A universal influenza immunization program also will require the creation of adequate liability protection for participants in the program (e.g., vaccine manufacturers, providers). As seen with the U.S.’s National Smallpox Vaccination Program, it is essential to work through the liability issues for participants in a national vaccination program prior to implementation.175 Because a universal influenza vaccination program is justifiable for national security as well as for public health reasons, it is reasonable that the federal government should provide some form of liability protection to participants.
On July 1, 2005, the Secretary of HHS added influenza vaccines used for annual influenza epidemics (i.e., trivalent vaccines; see Appendix 4) to the list of vaccines covered under the National Vaccine Injury Compensation Program (VICP).176 Under VICP, the federal government provides no-fault compensation to injured vaccinees or their families for specified adverse events resulting from vaccination with covered vaccines.177,178 If the petitioner is found ineligible for compensation under VICP or is dissatisfied with the award, the petitioner can sue in civil court.175,177 VICP affords liability protection to vaccine manufacturers and providers because, by law, vaccine injury claims involving VICP-covered vaccines must first be filed with VICP before civil litigation can be pursued, and, if a petitioner accepts an award under VICP, a subsequent claim cannot be brought.178
Whether VICP would offer appropriate liability protection for a universal vaccination program needs to be studied. Current influenza vaccines have a very good safety profile,15,179,180 and there have been few lawsuits related to influenza vaccine.181 Thus, the liability exposure for the universal immunization program during interpandemic years using current influenza vaccine formulations may be low, and VICP may be a reasonable liability solution from the federal government’s perspective. But vaccine manufacturers and providers may not prefer this solution, as the scope of the coverage remains unclear. HHS has not yet specified the adverse events related to influenza vaccination that will be covered under VICP,182 and VICP offers only limited liability protection because a petitioner can still sue.175,178 The public also may not consider VICP to be an adequate solution owing to reported shortcomings of VICP (e.g., VICP is highly adversarial, proving causation is extremely difficult, limitations on attorneys’ fees and expenses make experienced attorneys unwilling to represent claimants).175 Pending legislation introduced in the 109th Congress to improve VICP may address some of these issues associated with VICP if passed.183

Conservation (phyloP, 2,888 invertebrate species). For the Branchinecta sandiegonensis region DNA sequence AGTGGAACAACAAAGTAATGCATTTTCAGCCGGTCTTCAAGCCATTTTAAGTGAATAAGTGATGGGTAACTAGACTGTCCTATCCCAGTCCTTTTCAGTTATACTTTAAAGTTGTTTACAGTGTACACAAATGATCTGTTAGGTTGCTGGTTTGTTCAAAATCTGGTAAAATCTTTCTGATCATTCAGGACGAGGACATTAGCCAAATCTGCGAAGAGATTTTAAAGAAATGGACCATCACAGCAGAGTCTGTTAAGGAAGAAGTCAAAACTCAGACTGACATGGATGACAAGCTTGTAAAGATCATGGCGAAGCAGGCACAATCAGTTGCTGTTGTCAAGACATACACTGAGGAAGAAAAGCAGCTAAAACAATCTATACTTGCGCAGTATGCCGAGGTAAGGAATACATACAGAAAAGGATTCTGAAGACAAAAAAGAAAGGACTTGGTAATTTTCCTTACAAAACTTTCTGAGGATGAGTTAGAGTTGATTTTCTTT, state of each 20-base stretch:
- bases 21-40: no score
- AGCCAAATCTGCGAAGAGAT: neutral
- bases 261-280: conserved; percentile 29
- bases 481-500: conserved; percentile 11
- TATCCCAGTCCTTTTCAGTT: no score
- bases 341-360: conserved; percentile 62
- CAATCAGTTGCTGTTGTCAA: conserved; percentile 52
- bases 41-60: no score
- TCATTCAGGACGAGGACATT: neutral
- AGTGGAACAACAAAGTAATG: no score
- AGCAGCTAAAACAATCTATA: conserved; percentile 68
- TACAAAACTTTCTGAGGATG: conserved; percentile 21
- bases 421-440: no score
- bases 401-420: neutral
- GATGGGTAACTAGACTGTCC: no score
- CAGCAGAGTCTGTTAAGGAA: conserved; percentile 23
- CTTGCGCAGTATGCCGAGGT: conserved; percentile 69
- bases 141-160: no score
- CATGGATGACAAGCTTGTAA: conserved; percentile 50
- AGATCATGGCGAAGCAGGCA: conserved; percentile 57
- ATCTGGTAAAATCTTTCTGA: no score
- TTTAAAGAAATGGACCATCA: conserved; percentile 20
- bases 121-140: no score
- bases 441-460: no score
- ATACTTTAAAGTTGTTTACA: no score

Pandemic influenza vaccines are not covered under VICP, and VICP likely would not provide the level of liability protection that vaccine manufacturers and providers would desire in the event of a pandemic, given that there will probably be increased liability exposure because there will be minimal time for safety testing for pandemic vaccine and vaccine formulations with poorer safety profiles than interpandemic vaccines may be required.184 On December 30, 2005, President Bush signed the Public Readiness and Emergency Preparedness Act into law as part of the Department of Defense Appropriations Act, 2006 (Public Law N 109-148), which can be used to provide liability protection for participants in the universal immunization program in the event of a pandemic.185 The new law provides liability protection to “covered persons” (e.g., manufacturers, distributors, administrators) for the administration of a “covered countermeasure” (e.g., drugs or biologic products used to “diagnose, mitigate, prevent, treat, or cure a pandemic or epidemic”) upon the issuance of a declaration by the Secretary of HHS determining that a public health emergency exists or threatens which requires the administration of countermeasures identified by the Secretary.185 Under the law, covered persons are “immune from suit and liability under Federal and State law” except when a plaintiff proves “willful misconduct” by a covered person resulting in “death or serious physical injury.”185 The Public Readiness and Emergency Preparedness Act also provides for the creation of a compensation program for “covered injuries” resulting from the administration or use of a countermeasure identified in the Secretary’s declaration.185